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Proud to be a National Leader in Veterans Employment

On April 23, Cisco was honored to be part of the 4th anniversary and expansion of the Joining Forces Initiative, a White House project sponsored by first lady Michelle Obama and Dr. Jill Biden to support service members, veterans, and their families through wellness, education, and employment opportunities.

Cisco first partnered with the Joining Forces Initiative in 2013 on the IT Training and Certification pilot program, which resulted in over 380 transitioning service members getting high demand IT training.  Eighty eight percent of those who got a new job indicated the program contributed to them getting a new job. The program is being expanded through state partnerships, starting with North Carolina.

During last week’s event, held at Micron technology in Manassas, Virginia, the First Lady called out Cisco for our commitment to hire and train veterans and military spouses. Thanks to Mike Younkers, Senior Director of Systems Engineering and Gena Pirtle, Corporate Affairs Program Manager, who represented Cisco.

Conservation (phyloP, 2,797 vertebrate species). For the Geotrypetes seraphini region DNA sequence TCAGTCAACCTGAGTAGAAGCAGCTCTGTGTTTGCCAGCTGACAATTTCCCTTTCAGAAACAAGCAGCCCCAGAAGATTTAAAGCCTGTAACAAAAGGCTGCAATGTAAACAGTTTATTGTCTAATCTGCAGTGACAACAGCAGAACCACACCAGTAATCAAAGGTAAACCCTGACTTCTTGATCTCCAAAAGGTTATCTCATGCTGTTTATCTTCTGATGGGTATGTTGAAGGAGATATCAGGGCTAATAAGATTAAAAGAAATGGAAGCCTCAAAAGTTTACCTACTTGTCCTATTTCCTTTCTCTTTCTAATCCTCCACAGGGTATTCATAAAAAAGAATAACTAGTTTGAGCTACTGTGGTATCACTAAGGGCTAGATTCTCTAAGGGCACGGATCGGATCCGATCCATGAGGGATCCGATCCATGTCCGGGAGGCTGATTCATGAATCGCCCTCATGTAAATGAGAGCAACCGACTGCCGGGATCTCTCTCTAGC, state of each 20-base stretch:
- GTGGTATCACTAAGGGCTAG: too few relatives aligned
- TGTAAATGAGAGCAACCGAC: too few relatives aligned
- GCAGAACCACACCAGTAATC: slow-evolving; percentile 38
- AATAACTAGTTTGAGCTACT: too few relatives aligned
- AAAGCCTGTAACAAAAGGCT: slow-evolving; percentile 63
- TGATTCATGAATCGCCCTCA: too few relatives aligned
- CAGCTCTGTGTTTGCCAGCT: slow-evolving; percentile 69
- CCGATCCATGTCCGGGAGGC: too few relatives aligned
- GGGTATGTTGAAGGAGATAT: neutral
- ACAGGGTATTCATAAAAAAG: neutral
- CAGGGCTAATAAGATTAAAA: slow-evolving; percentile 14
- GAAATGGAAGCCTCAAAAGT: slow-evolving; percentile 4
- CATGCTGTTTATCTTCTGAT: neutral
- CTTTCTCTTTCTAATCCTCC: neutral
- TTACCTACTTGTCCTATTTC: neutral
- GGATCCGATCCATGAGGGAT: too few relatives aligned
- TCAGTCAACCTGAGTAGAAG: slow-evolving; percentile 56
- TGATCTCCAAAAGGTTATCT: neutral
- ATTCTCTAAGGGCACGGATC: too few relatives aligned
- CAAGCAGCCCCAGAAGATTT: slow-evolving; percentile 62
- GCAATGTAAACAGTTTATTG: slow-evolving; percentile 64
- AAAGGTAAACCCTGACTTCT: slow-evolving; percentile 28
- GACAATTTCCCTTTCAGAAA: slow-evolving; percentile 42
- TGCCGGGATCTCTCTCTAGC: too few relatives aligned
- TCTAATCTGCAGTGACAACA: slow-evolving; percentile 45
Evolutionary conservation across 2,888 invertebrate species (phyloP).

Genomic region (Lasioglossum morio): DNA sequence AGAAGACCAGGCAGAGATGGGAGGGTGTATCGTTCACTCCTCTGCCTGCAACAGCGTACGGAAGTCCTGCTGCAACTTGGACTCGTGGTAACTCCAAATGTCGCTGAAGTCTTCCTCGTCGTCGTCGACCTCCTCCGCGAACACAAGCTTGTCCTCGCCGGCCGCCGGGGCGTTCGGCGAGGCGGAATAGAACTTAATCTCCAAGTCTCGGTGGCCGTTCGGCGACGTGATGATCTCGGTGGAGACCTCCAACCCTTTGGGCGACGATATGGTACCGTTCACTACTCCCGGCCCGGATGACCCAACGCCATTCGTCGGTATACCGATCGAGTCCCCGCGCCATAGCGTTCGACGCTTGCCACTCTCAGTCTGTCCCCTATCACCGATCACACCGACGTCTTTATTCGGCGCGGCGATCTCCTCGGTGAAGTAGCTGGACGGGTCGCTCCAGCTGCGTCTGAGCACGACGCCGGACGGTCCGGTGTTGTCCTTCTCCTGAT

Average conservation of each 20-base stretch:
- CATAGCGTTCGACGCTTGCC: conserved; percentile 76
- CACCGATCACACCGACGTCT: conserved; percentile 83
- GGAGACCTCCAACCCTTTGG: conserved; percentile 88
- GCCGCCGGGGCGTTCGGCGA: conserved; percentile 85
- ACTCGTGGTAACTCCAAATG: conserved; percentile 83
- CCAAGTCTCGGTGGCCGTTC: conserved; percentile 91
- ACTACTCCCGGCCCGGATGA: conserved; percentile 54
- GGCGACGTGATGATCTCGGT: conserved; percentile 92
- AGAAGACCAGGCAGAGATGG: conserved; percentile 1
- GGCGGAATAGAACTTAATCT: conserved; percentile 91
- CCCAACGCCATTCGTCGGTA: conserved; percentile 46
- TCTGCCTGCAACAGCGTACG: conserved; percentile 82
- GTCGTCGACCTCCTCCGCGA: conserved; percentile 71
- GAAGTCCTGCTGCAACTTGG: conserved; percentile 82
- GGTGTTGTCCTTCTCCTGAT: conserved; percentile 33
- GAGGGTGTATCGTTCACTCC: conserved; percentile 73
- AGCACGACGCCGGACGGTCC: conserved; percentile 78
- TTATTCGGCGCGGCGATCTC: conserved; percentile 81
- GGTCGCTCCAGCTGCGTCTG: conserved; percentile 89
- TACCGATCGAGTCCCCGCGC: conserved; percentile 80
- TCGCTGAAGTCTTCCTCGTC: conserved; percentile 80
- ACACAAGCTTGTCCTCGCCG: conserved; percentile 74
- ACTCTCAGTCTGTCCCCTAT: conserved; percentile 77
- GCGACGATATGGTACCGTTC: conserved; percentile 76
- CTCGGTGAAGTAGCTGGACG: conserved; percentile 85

Cisco appreciates the support of the Joining Forces initiative and their partnership on our Veterans Program, which helps service members, spouses, and veterans get training leading to career employment.

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Internet2: The Next Big Thing Awaits

In order to push the boundaries of research we must turn to innovative technology. And since much of research is being fueled by academic organizations, Cisco is making an investment in our partners and in higher education.

This month in Washington, D.C. the brightest minds in technology will gather for the second annual Internet2 Global Summit, a meeting that brings the scientific and academic communities together to explore the synergy between research and scholarship. The 2015 meeting will focus on collaborative innovations in information technology (IT), infrastructure and next generation applications.